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Building Communities of Interest with Museum Collections, Libraries, and Archives



Part 3: “Smithsonian Teachers Night” is an annual event designed to celebrate education and to strengthen bonds between local audiences and Smithsonian experts. In an attempt to scale up this ...

Part 3: “Smithsonian Teachers Night” is an annual event designed to celebrate education and to strengthen bonds between local audiences and Smithsonian experts. In an attempt to scale up this experience by connecting experts with collections, and making those connections visible and interactive, SCEMS developed a series of online interactive education conferences examining one topic through the diverse historical, artistic, cultural, and scientific collections and expertise residing within the Smithsonian. These conferences provide a unique perspective on topics such as Abraham Lincoln (examining not only history, but artistic interpretations, and scientific explorations that defined this period), but also provide an opportunity for new communities within the Smithsonian to form, for example, bridging together the often-segregated professional worlds of art and science. These new communities proved to be a powerful draw as they connected with communities of interest, students and the general public, from more than 100 counties participating.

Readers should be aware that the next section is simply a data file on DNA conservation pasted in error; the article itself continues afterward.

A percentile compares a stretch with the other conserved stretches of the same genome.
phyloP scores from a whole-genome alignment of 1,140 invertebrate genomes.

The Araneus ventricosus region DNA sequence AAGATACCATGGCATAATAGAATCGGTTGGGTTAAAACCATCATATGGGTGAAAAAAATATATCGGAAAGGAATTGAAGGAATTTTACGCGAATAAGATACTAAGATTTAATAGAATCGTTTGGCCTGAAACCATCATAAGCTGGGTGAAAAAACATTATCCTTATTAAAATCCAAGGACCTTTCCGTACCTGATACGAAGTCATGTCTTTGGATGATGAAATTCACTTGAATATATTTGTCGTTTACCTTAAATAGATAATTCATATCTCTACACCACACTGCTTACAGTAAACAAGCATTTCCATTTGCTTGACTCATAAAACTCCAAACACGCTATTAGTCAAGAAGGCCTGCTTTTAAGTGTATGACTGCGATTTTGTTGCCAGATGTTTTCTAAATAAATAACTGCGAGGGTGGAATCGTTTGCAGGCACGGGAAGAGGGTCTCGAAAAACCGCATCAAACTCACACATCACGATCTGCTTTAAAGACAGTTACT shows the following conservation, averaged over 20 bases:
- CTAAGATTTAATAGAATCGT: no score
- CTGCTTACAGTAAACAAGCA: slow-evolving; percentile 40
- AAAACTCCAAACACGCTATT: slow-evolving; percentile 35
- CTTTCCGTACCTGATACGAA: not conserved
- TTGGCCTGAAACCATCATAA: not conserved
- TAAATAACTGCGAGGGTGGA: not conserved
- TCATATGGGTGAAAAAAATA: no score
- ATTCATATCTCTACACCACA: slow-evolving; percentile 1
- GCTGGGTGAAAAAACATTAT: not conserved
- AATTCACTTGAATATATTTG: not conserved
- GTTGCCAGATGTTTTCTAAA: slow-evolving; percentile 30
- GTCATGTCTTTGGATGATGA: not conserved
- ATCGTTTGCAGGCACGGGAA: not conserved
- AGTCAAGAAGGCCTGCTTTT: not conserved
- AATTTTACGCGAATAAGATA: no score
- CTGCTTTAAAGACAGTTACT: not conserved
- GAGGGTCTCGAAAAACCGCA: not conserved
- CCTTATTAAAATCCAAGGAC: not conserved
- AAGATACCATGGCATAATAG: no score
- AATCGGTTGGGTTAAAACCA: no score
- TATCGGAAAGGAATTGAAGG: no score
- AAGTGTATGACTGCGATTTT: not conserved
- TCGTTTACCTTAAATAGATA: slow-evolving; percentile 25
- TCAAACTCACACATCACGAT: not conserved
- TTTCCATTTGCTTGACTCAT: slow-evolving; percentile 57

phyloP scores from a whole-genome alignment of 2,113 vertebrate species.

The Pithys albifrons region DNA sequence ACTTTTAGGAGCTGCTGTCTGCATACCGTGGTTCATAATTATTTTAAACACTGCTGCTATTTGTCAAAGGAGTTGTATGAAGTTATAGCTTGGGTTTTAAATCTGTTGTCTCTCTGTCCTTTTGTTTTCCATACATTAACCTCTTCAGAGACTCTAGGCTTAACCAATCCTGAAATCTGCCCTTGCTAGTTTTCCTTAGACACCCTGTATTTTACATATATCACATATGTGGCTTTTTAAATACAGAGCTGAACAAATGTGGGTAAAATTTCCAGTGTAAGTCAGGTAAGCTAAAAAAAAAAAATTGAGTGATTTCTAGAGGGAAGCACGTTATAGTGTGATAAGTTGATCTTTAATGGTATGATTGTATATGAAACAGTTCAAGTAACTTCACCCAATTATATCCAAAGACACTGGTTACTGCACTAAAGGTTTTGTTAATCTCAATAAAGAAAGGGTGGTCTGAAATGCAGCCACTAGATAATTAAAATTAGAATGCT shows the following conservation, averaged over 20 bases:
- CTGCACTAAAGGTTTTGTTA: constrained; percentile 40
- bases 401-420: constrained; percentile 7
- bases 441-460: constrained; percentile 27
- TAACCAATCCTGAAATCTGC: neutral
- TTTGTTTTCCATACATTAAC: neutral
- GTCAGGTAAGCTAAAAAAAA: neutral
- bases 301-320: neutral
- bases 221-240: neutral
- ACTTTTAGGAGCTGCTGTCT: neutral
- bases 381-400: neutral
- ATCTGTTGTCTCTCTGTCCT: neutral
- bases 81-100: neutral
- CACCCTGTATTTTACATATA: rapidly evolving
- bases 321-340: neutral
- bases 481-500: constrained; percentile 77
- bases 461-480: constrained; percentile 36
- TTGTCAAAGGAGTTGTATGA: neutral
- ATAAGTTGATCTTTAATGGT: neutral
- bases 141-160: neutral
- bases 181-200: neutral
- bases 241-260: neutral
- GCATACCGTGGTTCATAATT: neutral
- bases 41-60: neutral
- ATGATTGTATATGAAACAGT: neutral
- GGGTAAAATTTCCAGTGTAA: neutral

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  • Role of SCEMS – increase the Smithsonian’s role and impact as an educational institution and to support the excellent work of the more than 30 educational teams that work at SI
  • Smithsonian Teacher’s Night18 years3-4000 educators from the DC regionMore than 30 Smithsonian exhibitors offering educational advice and classroom materials from each of the Smithsonian museums and research centers – these are exhibitors are educators and expertsAs well as demonstrations and, wineThe goal is to build connections between a local audience that is vital to the Smithsonian, teachers (and their students) to create connections between educators from the classroom and those from the museums.
  • A lot of what we do in my office is think about how the opportunities and experiences that take place in Washington can be shared with those who can’t easily be in the physical space. So, how do you scale this up, how do make the opportunities that the educators who are local to DC have at an event like this possible for the other 5+ million educators in the US?Is there a way that technology could help us achieve this?
  • There were a couple of important birthday bicentennials in 2009, Darwin was one, does anyone know the other?
  • We begin to ask ourselves what the Smithsonian is going to be doing for Lincoln, to mark the bicentennial of his birthday. We being to ask ourselves, how can we begin to share our resources related to Lincoln with educators from the across the country. So, the two ideas converge, and the Smithsonian Online Conference Series is launched.
  • So, what is a online/virtual conference? Its totally online, not a simulcast of a live event, it is a program designed to be an online conversation. A connection between the audience and the presenter in a online social format.So what does this look like?
  • Harry RubensteinChair, Division of Politics and ReformSmithsonian’s National Museum of American History